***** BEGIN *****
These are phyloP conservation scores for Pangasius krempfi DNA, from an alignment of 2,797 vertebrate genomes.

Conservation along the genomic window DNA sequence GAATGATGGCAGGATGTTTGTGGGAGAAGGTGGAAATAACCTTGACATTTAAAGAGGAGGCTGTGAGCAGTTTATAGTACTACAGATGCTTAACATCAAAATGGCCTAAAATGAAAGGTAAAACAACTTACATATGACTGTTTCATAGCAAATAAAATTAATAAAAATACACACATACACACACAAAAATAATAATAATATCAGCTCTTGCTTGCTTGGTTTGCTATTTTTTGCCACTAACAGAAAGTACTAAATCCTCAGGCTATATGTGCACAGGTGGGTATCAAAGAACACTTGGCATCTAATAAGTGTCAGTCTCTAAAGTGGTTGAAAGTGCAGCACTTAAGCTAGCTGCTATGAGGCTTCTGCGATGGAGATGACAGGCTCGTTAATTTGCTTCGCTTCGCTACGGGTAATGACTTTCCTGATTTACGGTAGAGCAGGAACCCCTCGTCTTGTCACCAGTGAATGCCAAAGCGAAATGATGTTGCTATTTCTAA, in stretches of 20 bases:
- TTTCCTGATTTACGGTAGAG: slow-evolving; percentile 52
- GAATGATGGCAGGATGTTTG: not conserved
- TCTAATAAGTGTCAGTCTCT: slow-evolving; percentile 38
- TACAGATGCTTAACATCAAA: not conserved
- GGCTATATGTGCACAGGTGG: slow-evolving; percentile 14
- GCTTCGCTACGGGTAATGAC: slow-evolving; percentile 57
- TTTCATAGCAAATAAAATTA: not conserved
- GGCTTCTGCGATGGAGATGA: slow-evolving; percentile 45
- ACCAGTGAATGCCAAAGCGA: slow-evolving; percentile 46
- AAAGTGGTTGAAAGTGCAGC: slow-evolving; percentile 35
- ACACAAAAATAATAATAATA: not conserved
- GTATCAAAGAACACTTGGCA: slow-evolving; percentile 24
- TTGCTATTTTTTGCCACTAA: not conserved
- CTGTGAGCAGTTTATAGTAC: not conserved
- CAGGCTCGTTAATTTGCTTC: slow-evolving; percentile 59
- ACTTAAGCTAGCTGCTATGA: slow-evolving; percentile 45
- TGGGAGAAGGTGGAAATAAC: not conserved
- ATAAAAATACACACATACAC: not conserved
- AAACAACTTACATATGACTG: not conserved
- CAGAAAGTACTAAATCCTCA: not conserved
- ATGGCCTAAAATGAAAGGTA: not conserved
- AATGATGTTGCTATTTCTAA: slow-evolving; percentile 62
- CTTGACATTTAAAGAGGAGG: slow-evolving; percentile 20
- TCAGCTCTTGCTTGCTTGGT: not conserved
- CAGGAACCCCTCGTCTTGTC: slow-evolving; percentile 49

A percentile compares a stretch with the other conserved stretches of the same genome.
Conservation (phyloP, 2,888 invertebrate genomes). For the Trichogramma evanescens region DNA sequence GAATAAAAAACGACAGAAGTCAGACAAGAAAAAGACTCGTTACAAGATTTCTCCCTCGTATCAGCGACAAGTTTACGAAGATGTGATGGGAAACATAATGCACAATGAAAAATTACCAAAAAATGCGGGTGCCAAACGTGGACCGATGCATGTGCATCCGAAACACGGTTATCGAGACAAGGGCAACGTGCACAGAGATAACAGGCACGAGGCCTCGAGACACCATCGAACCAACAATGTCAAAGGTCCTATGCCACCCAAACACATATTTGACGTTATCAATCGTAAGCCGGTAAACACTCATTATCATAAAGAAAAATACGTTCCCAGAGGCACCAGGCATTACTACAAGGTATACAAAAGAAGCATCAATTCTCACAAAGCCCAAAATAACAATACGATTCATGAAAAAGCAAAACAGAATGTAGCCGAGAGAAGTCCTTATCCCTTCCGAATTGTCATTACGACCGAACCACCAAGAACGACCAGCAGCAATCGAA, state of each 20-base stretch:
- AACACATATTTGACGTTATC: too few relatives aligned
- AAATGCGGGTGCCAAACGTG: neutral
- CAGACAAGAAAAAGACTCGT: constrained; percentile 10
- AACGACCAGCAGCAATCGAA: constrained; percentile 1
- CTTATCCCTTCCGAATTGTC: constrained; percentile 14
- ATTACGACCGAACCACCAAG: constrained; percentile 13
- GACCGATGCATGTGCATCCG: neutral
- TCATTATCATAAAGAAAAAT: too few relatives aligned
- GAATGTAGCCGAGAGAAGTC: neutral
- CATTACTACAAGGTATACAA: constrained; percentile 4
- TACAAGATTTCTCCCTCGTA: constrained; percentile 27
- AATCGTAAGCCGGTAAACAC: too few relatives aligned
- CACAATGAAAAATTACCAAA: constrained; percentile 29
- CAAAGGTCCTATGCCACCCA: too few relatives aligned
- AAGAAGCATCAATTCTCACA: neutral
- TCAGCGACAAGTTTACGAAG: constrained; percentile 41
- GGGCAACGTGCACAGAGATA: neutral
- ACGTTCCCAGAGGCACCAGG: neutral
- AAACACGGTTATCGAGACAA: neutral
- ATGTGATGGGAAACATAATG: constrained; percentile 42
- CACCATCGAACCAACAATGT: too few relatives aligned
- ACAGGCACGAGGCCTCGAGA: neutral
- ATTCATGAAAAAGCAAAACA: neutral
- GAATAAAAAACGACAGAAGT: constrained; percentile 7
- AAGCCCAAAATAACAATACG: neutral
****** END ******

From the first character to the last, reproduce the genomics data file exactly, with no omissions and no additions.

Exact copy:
These are phyloP conservation scores for Pangasius krempfi DNA, from an alignment of 2,797 vertebrate genomes.

Conservation along the genomic window DNA sequence GAATGATGGCAGGATGTTTGTGGGAGAAGGTGGAAATAACCTTGACATTTAAAGAGGAGGCTGTGAGCAGTTTATAGTACTACAGATGCTTAACATCAAAATGGCCTAAAATGAAAGGTAAAACAACTTACATATGACTGTTTCATAGCAAATAAAATTAATAAAAATACACACATACACACACAAAAATAATAATAATATCAGCTCTTGCTTGCTTGGTTTGCTATTTTTTGCCACTAACAGAAAGTACTAAATCCTCAGGCTATATGTGCACAGGTGGGTATCAAAGAACACTTGGCATCTAATAAGTGTCAGTCTCTAAAGTGGTTGAAAGTGCAGCACTTAAGCTAGCTGCTATGAGGCTTCTGCGATGGAGATGACAGGCTCGTTAATTTGCTTCGCTTCGCTACGGGTAATGACTTTCCTGATTTACGGTAGAGCAGGAACCCCTCGTCTTGTCACCAGTGAATGCCAAAGCGAAATGATGTTGCTATTTCTAA, in stretches of 20 bases:
- TTTCCTGATTTACGGTAGAG: slow-evolving; percentile 52
- GAATGATGGCAGGATGTTTG: not conserved
- TCTAATAAGTGTCAGTCTCT: slow-evolving; percentile 38
- TACAGATGCTTAACATCAAA: not conserved
- GGCTATATGTGCACAGGTGG: slow-evolving; percentile 14
- GCTTCGCTACGGGTAATGAC: slow-evolving; percentile 57
- TTTCATAGCAAATAAAATTA: not conserved
- GGCTTCTGCGATGGAGATGA: slow-evolving; percentile 45
- ACCAGTGAATGCCAAAGCGA: slow-evolving; percentile 46
- AAAGTGGTTGAAAGTGCAGC: slow-evolving; percentile 35
- ACACAAAAATAATAATAATA: not conserved
- GTATCAAAGAACACTTGGCA: slow-evolving; percentile 24
- TTGCTATTTTTTGCCACTAA: not conserved
- CTGTGAGCAGTTTATAGTAC: not conserved
- CAGGCTCGTTAATTTGCTTC: slow-evolving; percentile 59
- ACTTAAGCTAGCTGCTATGA: slow-evolving; percentile 45
- TGGGAGAAGGTGGAAATAAC: not conserved
- ATAAAAATACACACATACAC: not conserved
- AAACAACTTACATATGACTG: not conserved
- CAGAAAGTACTAAATCCTCA: not conserved
- ATGGCCTAAAATGAAAGGTA: not conserved
- AATGATGTTGCTATTTCTAA: slow-evolving; percentile 62
- CTTGACATTTAAAGAGGAGG: slow-evolving; percentile 20
- TCAGCTCTTGCTTGCTTGGT: not conserved
- CAGGAACCCCTCGTCTTGTC: slow-evolving; percentile 49

A percentile compares a stretch with the other conserved stretches of the same genome.
Conservation (phyloP, 2,888 invertebrate genomes). For the Trichogramma evanescens region DNA sequence GAATAAAAAACGACAGAAGTCAGACAAGAAAAAGACTCGTTACAAGATTTCTCCCTCGTATCAGCGACAAGTTTACGAAGATGTGATGGGAAACATAATGCACAATGAAAAATTACCAAAAAATGCGGGTGCCAAACGTGGACCGATGCATGTGCATCCGAAACACGGTTATCGAGACAAGGGCAACGTGCACAGAGATAACAGGCACGAGGCCTCGAGACACCATCGAACCAACAATGTCAAAGGTCCTATGCCACCCAAACACATATTTGACGTTATCAATCGTAAGCCGGTAAACACTCATTATCATAAAGAAAAATACGTTCCCAGAGGCACCAGGCATTACTACAAGGTATACAAAAGAAGCATCAATTCTCACAAAGCCCAAAATAACAATACGATTCATGAAAAAGCAAAACAGAATGTAGCCGAGAGAAGTCCTTATCCCTTCCGAATTGTCATTACGACCGAACCACCAAGAACGACCAGCAGCAATCGAA, state of each 20-base stretch:
- AACACATATTTGACGTTATC: too few relatives aligned
- AAATGCGGGTGCCAAACGTG: neutral
- CAGACAAGAAAAAGACTCGT: constrained; percentile 10
- AACGACCAGCAGCAATCGAA: constrained; percentile 1
- CTTATCCCTTCCGAATTGTC: constrained; percentile 14
- ATTACGACCGAACCACCAAG: constrained; percentile 13
- GACCGATGCATGTGCATCCG: neutral
- TCATTATCATAAAGAAAAAT: too few relatives aligned
- GAATGTAGCCGAGAGAAGTC: neutral
- CATTACTACAAGGTATACAA: constrained; percentile 4
- TACAAGATTTCTCCCTCGTA: constrained; percentile 27
- AATCGTAAGCCGGTAAACAC: too few relatives aligned
- CACAATGAAAAATTACCAAA: constrained; percentile 29
- CAAAGGTCCTATGCCACCCA: too few relatives aligned
- AAGAAGCATCAATTCTCACA: neutral
- TCAGCGACAAGTTTACGAAG: constrained; percentile 41
- GGGCAACGTGCACAGAGATA: neutral
- ACGTTCCCAGAGGCACCAGG: neutral
- AAACACGGTTATCGAGACAA: neutral
- ATGTGATGGGAAACATAATG: constrained; percentile 42
- CACCATCGAACCAACAATGT: too few relatives aligned
- ACAGGCACGAGGCCTCGAGA: neutral
- ATTCATGAAAAAGCAAAACA: neutral
- GAATAAAAAACGACAGAAGT: constrained; percentile 7
- AAGCCCAAAATAACAATACG: neutral